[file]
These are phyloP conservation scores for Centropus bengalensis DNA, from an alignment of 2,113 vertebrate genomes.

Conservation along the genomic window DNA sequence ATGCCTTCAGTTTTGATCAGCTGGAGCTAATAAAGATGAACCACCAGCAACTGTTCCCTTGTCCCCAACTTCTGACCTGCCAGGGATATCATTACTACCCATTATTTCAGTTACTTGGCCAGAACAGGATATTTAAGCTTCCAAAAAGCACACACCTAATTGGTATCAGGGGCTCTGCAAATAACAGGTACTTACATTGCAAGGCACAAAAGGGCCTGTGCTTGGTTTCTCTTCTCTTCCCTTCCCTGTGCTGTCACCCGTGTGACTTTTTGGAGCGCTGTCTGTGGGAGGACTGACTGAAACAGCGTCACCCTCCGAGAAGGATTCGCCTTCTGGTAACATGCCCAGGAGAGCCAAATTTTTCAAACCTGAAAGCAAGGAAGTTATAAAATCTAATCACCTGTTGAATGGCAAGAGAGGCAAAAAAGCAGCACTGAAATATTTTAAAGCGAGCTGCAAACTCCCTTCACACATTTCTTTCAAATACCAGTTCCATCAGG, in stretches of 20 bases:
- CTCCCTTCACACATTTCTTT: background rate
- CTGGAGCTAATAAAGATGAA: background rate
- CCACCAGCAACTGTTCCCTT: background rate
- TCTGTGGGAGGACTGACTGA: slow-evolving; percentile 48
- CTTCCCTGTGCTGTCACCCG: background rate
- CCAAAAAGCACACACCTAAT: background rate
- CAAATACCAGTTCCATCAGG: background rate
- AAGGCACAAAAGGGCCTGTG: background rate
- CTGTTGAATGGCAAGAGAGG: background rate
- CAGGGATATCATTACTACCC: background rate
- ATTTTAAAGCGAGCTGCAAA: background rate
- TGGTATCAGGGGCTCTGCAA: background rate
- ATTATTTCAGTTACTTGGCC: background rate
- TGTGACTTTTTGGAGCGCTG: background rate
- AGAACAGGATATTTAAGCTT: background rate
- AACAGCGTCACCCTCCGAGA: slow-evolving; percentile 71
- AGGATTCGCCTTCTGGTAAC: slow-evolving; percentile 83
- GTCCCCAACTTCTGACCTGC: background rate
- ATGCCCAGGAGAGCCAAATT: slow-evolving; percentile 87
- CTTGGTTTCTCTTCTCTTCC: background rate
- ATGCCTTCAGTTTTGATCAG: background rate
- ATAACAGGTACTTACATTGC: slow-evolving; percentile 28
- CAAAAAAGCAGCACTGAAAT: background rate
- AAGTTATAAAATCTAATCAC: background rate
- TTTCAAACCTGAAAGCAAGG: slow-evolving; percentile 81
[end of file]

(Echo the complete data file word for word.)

These are phyloP conservation scores for Centropus bengalensis DNA, from an alignment of 2,113 vertebrate genomes.

Conservation along the genomic window DNA sequence ATGCCTTCAGTTTTGATCAGCTGGAGCTAATAAAGATGAACCACCAGCAACTGTTCCCTTGTCCCCAACTTCTGACCTGCCAGGGATATCATTACTACCCATTATTTCAGTTACTTGGCCAGAACAGGATATTTAAGCTTCCAAAAAGCACACACCTAATTGGTATCAGGGGCTCTGCAAATAACAGGTACTTACATTGCAAGGCACAAAAGGGCCTGTGCTTGGTTTCTCTTCTCTTCCCTTCCCTGTGCTGTCACCCGTGTGACTTTTTGGAGCGCTGTCTGTGGGAGGACTGACTGAAACAGCGTCACCCTCCGAGAAGGATTCGCCTTCTGGTAACATGCCCAGGAGAGCCAAATTTTTCAAACCTGAAAGCAAGGAAGTTATAAAATCTAATCACCTGTTGAATGGCAAGAGAGGCAAAAAAGCAGCACTGAAATATTTTAAAGCGAGCTGCAAACTCCCTTCACACATTTCTTTCAAATACCAGTTCCATCAGG, in stretches of 20 bases:
- CTCCCTTCACACATTTCTTT: background rate
- CTGGAGCTAATAAAGATGAA: background rate
- CCACCAGCAACTGTTCCCTT: background rate
- TCTGTGGGAGGACTGACTGA: slow-evolving; percentile 48
- CTTCCCTGTGCTGTCACCCG: background rate
- CCAAAAAGCACACACCTAAT: background rate
- CAAATACCAGTTCCATCAGG: background rate
- AAGGCACAAAAGGGCCTGTG: background rate
- CTGTTGAATGGCAAGAGAGG: background rate
- CAGGGATATCATTACTACCC: background rate
- ATTTTAAAGCGAGCTGCAAA: background rate
- TGGTATCAGGGGCTCTGCAA: background rate
- ATTATTTCAGTTACTTGGCC: background rate
- TGTGACTTTTTGGAGCGCTG: background rate
- AGAACAGGATATTTAAGCTT: background rate
- AACAGCGTCACCCTCCGAGA: slow-evolving; percentile 71
- AGGATTCGCCTTCTGGTAAC: slow-evolving; percentile 83
- GTCCCCAACTTCTGACCTGC: background rate
- ATGCCCAGGAGAGCCAAATT: slow-evolving; percentile 87
- CTTGGTTTCTCTTCTCTTCC: background rate
- ATGCCTTCAGTTTTGATCAG: background rate
- ATAACAGGTACTTACATTGC: slow-evolving; percentile 28
- CAAAAAAGCAGCACTGAAAT: background rate
- AAGTTATAAAATCTAATCAC: background rate
- TTTCAAACCTGAAAGCAAGG: slow-evolving; percentile 81